SALT LAKE CITY –
Independence Day weekend this past July saw an influx of tourists to Salt Lake City as Glenn Beck brought his Man in the Moon production to town as well as an “Independence Through History” museum. A large number of items were on loan from local collector and Provo native, Brent Ashworth, who Beck called a “National Treasure” for his preservation of American and world history.
As with most things associated with Beck’s name, it didn’t pass quietly in the night and is still causing waves in Utah and with Beck supporters nationwide.
In a recent guest column in the Salt Lake Tribune, writer and local educator Alexandra Karl wrote a scathing yet factually inaccurate op-ed of the museum and certain items on display, beginning with the headline “Glenn Beck’s Nazi exhibit”. While the exhibit did include some Nazi items, the majority of the museum featured items like Abraham Lincoln’s desk and a Bible brought to America on the Mayflower.
Karl also referenced the name as “Man on the Moon” instead of “Man in the Moon” and stated the main event took place at the “Rio Tinto Center” instead of the USANA Amphitheatre where it actually took place.
Those two items were corrected and noted in a follow up commentary by the Tribune’s deputy editor Tim Fitzpatrick who also apologized for misleading labeling which could have be interpreted as Karl being a staff writer. Fitzpatrick remained behind the column however, noting it as opinion and not news.
Beck’s radio producer and head writer Steve “Stu” Burguiere spoke with boldted.com and was not surprised by the article.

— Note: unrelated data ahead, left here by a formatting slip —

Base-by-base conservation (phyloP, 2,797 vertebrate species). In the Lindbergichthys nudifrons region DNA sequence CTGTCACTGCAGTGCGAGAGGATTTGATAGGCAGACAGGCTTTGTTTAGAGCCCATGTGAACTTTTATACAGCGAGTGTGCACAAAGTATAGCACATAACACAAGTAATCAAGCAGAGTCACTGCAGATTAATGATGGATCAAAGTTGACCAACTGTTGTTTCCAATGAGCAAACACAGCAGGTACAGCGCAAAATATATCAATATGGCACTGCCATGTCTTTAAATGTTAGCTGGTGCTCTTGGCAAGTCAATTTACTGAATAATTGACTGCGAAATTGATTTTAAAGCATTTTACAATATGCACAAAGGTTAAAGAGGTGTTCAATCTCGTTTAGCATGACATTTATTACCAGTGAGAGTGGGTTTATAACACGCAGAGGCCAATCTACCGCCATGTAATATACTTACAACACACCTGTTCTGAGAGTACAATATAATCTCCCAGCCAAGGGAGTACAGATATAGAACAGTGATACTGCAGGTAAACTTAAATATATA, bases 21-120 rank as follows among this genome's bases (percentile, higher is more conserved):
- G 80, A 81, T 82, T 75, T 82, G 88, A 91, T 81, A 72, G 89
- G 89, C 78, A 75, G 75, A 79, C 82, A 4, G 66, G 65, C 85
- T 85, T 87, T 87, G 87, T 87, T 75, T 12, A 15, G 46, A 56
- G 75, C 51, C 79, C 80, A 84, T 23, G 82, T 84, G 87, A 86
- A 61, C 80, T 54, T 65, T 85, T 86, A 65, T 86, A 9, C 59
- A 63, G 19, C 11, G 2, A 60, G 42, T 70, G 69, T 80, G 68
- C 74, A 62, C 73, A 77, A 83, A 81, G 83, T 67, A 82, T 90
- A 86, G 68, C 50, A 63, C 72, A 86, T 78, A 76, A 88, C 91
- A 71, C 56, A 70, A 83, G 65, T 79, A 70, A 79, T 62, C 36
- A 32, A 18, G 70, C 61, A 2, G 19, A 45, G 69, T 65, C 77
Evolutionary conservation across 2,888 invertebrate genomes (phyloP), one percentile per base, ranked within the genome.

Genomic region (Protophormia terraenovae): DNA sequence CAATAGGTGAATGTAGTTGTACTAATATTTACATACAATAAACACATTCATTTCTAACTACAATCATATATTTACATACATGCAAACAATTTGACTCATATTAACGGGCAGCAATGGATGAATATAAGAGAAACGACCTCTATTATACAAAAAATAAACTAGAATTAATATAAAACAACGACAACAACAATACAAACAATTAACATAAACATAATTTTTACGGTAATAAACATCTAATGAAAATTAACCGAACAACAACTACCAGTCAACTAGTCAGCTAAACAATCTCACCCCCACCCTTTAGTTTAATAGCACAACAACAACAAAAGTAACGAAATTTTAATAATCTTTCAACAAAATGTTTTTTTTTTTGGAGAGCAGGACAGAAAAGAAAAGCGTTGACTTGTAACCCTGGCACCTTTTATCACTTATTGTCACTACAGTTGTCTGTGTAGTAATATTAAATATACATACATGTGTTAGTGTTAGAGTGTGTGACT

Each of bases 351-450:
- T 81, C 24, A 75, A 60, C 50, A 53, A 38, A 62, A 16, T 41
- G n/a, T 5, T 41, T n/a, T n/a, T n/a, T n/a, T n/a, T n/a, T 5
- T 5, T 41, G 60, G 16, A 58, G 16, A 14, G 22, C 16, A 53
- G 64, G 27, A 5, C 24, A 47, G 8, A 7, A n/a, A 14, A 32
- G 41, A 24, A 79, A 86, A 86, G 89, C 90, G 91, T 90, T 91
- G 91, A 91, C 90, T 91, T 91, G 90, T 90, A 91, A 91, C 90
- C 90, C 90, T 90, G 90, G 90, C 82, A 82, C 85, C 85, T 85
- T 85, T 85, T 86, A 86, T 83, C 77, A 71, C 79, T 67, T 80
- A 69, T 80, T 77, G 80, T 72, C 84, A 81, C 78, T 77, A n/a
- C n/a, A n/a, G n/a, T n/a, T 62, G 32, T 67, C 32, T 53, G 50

“From everything I know about the Tribune, I can’t exactly say I’m surprised by it, but it is disconcerting from the perspective of we all need the media as citizens to tell us the truth. We don’t need to always agree with them, but we need to have the feeling that at least a decent percentage of what they write will be factual,” Burguiere said.
“When you read that story and you realize there was no connection at all with the truth, not even an attempt to get the truth, it was merely an attempt to smear Glenn Beck. I understand there is a market for that but it’s disappointing I would say, more than anything else.”
The column was picked up by fark.com and swiftly spread to the far reaches of the Internet becoming the top ranked story on the Tribunes website. The column not only caused ire with Beck listeners, but Fox News contributor Michelle Malkin also, who labeled the piece as “Journalistic Malpractice” in her op-ed run by the Tribune.
“As we go forward in the future there are so many media choices it’s important to find voices you trust,” Burguiere said. “This is why we were so frustrated with the Salt Lake Tribune article, there are a lot of people that trust the Tribune and think they would never print something that didn’t even know the name of the show they were talking about or the location of the show and the ownership of certain items.”
Karl questioned Beck’s reasoning for owning certain items, which were actually part of Ashworth’s collection and were labeled as such next to the display, then went as far as to claim by owning certain Nazi memorabilia, Beck was actually a sympathizer rather than a critic.